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Keywords: precision medicine, diversity, genomics, personalized medicine, research participant, genetic ancestry, polygenic risk scores, social determinants of health
Citation: Cooke Bailey JN, Bush WS and Crawford DC (2020) Editorial: The Importance of Diversity in Precision Medicine Research. Front. Genet. 11:875. doi: 10.3389/fgene.2020.00875
Received: 22 June 2020; Accepted: 17 July 2020;
Published: 26 August 2020.
Edited by:Daniel Shriner, National Human Genome Research Institute (NHGRI), United States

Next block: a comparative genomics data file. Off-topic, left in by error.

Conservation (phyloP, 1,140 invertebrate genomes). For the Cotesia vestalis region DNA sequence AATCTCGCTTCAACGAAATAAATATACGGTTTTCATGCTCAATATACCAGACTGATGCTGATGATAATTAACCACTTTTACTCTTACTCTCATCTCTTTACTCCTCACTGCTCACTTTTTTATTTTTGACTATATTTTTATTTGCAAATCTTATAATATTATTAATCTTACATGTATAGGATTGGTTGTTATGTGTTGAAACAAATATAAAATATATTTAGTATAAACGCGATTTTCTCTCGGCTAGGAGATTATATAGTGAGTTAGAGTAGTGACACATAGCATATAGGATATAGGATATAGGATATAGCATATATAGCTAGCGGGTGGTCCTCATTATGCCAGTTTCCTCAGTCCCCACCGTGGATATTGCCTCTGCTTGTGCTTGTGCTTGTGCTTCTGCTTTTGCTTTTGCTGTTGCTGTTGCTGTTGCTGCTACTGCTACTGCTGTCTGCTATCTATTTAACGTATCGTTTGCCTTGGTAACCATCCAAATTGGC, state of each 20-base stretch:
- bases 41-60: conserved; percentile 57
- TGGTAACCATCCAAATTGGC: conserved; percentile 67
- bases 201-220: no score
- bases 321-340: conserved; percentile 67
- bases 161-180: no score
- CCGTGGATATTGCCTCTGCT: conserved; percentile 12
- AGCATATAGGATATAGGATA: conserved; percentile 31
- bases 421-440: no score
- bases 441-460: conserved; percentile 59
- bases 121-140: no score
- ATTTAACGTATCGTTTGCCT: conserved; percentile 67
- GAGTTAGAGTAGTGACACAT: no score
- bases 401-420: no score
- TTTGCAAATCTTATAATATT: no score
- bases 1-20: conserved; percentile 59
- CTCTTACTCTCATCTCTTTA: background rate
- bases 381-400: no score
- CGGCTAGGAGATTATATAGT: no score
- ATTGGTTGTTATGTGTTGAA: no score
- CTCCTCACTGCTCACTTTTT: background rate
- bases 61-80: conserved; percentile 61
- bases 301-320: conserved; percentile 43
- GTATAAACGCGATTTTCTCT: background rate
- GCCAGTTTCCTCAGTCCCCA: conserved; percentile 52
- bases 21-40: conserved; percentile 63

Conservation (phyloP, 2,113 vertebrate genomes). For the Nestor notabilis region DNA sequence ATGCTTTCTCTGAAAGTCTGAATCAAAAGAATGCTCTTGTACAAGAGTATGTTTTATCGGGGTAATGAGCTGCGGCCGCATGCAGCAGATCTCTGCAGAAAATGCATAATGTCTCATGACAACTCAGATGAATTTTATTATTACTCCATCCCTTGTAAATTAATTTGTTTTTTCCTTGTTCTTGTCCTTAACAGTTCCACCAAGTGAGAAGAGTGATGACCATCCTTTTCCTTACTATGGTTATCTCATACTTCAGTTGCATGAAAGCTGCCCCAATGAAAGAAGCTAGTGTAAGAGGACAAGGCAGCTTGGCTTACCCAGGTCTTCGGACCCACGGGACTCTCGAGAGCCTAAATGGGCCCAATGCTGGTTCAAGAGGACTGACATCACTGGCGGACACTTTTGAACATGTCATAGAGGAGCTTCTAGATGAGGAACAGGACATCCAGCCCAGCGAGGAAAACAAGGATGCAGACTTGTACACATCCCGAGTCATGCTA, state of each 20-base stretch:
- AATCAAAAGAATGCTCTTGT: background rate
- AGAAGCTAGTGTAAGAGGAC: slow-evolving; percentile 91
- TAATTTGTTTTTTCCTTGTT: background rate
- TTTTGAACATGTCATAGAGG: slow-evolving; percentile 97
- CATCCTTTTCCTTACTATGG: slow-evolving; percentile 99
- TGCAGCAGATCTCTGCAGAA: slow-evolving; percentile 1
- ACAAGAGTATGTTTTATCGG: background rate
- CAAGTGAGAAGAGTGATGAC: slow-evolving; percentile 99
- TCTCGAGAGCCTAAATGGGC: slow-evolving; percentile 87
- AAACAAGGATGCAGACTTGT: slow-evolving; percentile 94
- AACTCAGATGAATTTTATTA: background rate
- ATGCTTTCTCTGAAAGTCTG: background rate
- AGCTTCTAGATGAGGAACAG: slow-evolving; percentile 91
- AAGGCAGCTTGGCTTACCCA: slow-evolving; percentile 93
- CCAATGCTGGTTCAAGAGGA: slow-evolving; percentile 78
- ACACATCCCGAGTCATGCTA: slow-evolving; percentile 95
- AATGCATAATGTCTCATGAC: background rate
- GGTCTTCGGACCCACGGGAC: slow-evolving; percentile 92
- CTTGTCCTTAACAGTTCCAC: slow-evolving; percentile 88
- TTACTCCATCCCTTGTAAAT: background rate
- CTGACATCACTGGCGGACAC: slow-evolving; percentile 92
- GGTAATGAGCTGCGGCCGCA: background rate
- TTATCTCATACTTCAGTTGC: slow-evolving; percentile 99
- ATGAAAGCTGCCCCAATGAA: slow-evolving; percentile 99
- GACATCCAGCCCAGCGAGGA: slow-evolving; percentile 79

Reviewed by:Nora Franceschini, University of North Carolina at Chapel Hill, United States
Copyright © 2020 Cooke Bailey, Bush and Crawford. This is an open-access article distributed under the terms of the Creative Commons Attribution License (CC BY). The use, distribution or reproduction in other forums is permitted, provided the original author(s) and the copyright owner(s) are credited and that the original publication in this journal is cited, in accordance with accepted academic practice. No use, distribution or reproduction is permitted which does not comply with these terms.